React 16 - Taking control of your errors using Error Boundaries

React 16 is here, and a lot of new features have been introduced. One of these features is Error Boundaries.

As you probably have experienced - errors that occur in the frontend have a tendency to propagate across the whole app, leaving it broken in an uncontrolled manner.

With error boundaries we now got an easy way of controlling errors happening when rendering React components.

How can Error Boundaries help us to take control of errors?

An error boundary is simply a react component. By wrapping other components in an error boundary we'll get the chance to act on errors that propagate from these components during rendering.

This way we can take control of the error handling of different parts of the application. Error boundaries help us isolate the problems however we want. With the help of these boundaries we could end up with one part of the UI being perfectly fine, while other parts ending up using fallbacks.

This results in resilient applications which will give a better user experience.

How to create an Error Boundary

Creating an error boundary is easy. All we have to do is to define the new lifecycle method componentDidCatch in a react component.

This lifecycle will be triggered if any errors occur during rendering of the child components. This way we can limit the impact and create a fallback for the components within the boundary.

Now that we know what we're dealing with, let's implement an error boundary.

class ErrorBoundary extends React.Component {  
  constructor(props) {
    super(props);
    this.state = { hasError: false };
  }

  componentDidCatch(error, info) {
    this.setState({ hasError: true });
  }

  render() {
    if (this.state.hasError) {
      return <div>Something went wrong!</div>;
    }
    return this.props.children;
  }
}

As you can see, we got componentDidCatch and render defined.

In componentDidCatch we simply set an error boolean in the state. Then we make sure to check the state for any errors in the render method to see if we should render the fallback message - "Something went wrong!".

That's it! Now we can limit the damages if any error occurs.

Using the Error Boundary

Now that we got our error boundary defined, let's start using it.

Say we got two main components in our UI - LeftComponent and RightComponent.

If an error occurs in one or the other component, we want to limit the damages by showing a user friendly error message for the failed component. The component that renders successfully should be unaffected.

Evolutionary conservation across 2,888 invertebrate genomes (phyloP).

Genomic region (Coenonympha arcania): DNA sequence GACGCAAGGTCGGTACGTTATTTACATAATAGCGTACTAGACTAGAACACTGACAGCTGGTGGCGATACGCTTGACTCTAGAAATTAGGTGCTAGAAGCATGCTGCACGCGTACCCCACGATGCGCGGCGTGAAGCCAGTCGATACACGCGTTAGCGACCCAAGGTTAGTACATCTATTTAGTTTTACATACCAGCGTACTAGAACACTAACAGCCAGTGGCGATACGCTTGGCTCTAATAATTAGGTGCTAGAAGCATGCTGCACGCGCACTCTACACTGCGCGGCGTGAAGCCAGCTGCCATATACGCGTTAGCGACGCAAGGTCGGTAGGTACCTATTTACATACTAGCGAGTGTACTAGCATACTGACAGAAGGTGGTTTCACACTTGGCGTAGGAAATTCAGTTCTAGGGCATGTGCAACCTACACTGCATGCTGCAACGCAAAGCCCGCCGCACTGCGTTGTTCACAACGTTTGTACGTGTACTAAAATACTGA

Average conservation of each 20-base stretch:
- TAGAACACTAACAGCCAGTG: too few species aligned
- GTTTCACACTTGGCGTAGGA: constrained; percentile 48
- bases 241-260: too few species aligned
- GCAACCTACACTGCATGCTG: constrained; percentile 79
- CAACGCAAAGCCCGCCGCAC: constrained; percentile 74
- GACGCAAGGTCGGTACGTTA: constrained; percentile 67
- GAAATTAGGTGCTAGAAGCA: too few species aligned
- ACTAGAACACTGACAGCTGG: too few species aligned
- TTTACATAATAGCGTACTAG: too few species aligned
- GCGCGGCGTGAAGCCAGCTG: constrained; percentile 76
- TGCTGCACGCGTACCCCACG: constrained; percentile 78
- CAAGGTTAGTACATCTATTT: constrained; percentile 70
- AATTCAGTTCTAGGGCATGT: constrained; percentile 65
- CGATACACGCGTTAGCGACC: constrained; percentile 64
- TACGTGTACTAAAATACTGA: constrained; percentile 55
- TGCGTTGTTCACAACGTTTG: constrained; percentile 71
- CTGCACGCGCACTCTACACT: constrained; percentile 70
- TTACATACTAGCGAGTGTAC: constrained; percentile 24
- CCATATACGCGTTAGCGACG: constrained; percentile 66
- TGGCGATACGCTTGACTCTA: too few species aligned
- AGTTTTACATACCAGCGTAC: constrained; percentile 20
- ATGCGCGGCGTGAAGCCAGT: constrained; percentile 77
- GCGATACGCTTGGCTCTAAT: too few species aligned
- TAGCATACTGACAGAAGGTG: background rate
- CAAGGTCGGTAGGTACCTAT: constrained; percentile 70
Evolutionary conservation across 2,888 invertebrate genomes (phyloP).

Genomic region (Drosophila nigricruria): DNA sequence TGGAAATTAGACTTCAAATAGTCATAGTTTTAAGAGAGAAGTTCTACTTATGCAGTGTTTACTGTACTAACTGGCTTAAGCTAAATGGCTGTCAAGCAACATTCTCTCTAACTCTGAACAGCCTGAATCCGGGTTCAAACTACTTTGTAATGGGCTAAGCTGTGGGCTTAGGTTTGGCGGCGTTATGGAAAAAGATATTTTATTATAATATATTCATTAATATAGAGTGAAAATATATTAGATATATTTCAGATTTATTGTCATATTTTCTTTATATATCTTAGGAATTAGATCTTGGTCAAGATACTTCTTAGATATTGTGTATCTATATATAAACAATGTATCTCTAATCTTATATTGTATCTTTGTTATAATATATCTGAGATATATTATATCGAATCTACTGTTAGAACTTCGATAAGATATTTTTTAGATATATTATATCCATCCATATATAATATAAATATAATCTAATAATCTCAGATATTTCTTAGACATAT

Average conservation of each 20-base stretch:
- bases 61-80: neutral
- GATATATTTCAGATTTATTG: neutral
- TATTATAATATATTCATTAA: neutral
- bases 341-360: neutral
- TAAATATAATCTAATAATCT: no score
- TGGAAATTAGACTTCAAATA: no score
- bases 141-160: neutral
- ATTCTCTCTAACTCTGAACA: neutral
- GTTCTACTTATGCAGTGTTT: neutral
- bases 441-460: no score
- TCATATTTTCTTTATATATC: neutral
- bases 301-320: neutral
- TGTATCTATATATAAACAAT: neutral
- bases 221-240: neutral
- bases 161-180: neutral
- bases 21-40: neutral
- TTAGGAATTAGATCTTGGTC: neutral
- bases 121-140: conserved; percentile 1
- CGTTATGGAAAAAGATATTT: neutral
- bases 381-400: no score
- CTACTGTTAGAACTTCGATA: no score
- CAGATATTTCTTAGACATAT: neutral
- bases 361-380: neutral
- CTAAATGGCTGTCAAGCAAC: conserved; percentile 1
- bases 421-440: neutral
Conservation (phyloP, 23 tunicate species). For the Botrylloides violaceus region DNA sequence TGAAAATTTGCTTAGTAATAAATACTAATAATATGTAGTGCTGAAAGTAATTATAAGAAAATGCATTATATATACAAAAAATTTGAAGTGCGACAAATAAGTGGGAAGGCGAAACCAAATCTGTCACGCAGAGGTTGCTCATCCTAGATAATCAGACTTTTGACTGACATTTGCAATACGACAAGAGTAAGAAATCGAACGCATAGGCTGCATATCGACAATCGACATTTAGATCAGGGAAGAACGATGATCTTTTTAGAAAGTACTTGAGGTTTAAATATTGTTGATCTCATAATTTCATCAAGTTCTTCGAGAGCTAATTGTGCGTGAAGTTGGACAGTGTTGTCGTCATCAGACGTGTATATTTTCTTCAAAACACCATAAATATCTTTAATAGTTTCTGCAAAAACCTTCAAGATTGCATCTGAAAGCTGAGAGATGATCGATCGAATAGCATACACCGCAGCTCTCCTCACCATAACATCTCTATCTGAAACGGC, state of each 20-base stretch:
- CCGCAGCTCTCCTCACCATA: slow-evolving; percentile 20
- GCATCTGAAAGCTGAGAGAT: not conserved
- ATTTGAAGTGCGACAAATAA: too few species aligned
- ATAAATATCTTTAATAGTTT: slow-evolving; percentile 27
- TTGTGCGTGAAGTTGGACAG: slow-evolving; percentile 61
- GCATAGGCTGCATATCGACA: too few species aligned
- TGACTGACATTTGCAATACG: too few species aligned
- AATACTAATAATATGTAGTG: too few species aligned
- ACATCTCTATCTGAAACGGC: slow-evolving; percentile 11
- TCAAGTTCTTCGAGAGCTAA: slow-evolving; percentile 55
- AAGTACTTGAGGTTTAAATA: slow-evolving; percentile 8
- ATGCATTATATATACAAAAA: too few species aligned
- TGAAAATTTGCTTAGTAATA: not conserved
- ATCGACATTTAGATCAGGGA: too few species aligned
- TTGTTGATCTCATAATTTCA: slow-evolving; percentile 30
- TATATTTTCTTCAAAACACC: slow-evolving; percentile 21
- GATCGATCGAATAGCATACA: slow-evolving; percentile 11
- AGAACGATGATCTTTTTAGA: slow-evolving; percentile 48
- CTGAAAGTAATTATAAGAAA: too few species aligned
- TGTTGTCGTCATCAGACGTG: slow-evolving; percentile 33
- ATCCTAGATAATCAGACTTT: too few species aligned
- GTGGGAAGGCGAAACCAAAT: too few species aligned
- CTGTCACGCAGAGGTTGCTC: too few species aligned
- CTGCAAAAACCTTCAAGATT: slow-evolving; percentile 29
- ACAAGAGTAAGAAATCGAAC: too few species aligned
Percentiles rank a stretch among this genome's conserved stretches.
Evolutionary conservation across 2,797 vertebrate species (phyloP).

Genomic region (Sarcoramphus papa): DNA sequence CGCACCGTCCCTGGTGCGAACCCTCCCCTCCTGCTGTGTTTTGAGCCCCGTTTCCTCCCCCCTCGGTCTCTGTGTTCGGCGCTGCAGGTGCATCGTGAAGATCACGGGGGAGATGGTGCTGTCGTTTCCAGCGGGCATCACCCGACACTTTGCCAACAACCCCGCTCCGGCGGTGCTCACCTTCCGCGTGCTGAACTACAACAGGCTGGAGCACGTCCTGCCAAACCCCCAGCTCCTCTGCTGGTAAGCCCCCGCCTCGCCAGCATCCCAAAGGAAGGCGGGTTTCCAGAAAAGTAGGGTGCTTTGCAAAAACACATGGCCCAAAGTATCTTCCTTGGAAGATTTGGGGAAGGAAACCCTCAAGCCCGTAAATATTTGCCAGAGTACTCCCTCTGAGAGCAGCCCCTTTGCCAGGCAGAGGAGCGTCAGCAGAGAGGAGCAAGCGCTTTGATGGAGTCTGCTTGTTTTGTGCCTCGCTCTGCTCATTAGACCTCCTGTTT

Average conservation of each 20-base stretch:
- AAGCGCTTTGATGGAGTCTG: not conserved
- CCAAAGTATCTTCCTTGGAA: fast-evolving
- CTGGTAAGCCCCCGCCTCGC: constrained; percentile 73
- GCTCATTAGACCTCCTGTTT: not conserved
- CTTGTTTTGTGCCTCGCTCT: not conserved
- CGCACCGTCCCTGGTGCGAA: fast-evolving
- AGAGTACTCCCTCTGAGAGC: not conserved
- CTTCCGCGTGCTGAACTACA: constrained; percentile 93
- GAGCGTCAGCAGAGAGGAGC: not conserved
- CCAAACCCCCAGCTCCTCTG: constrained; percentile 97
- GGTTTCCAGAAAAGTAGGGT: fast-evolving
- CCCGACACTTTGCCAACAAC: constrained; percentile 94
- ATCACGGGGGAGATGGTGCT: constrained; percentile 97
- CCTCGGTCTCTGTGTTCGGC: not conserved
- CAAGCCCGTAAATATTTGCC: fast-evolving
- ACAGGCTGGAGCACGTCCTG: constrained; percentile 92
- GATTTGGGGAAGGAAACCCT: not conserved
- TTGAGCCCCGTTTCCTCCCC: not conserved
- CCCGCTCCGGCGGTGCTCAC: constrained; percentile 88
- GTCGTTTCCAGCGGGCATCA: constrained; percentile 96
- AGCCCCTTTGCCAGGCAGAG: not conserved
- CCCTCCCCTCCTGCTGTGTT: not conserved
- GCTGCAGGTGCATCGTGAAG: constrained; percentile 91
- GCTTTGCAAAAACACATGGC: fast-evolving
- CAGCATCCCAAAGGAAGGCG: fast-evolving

To do this, we wrap each of the components with the error boundary we created earlier.

const App = () => (  
  <div>
    <ErrorBoundary><LeftComponent/></ErrorBoundary>
    <ErrorBoundary><RightComponent/></ErrorBoundary>
  </div>
);

Done! Now, if an error is triggered in either LeftComponent or RightComponent, the error will be encapsulated and handled by the error boundary it's wrapped inside.

Keeping the Error Boundary component clean

You should try to keep the error boundary component stripped of as much logic as possible. Why? Because it only catches errors in child components. This means that errors occuring in the code of the error boundary itself will propagate to an outer error boundary.

So try to keep the error boundaries focused on the task it's actually made for.

Custom Fallback UI through Higher Order Components

Error boundaries is a critical part to get right. Because of this, it could be a good idea to only have it declared once in your application.

But how can we keep only one error boundary implementation and still have different fallback for different components?

Because of Reacts composable nature it's easy to make small reusable parts, which makes it trivial to extract every aspect of the error boundary we want to customise, but leaving the essential mechanisms of the error boundary.

Going back to our example of LeftComponent and RightComponent, say we want to have a custom fallback UI for each of the components but we want to keep the lifecycle and the error check inside the one error boundary declaration.

We could solve this by modifying our error boundary into a higher order component.

function createErrorBoundary(FallbackUi) {  
    return class ErrorBoundary extends React.Component {
        constructor(props) {
            super(props);
            this.state = { hasError: false };
        }

        componentDidCatch(error, info) {
            this.setState({ hasError: true });
        }

        render() {
            if (this.state.hasError) {
                return <FallbackUi />;
            }
            return this.props.children;
        }
    }
}

Now that we got a higher order component, let's use it to create error boundaries for LeftComponent and RightComponent with customized fallbacks.

const LeftErrorBoundary = createErrorBoundary(() => <div>Could not render left</div>);  
const RightErrorBoundary = createErrorBoundary(() => <div>Could not render right</div>);

const App = () => (  
    <div>
        <LeftErrorBoundary><LeftComponent/></LeftErrorBoundary>
        <RightErrorBoundary><RightComponent/></RightErrorBoundary>
    </div>
);

As you can see, Error Boundaries is a simple way to get control of your errors. It's easy to use and aligns well with the composable nature of React.

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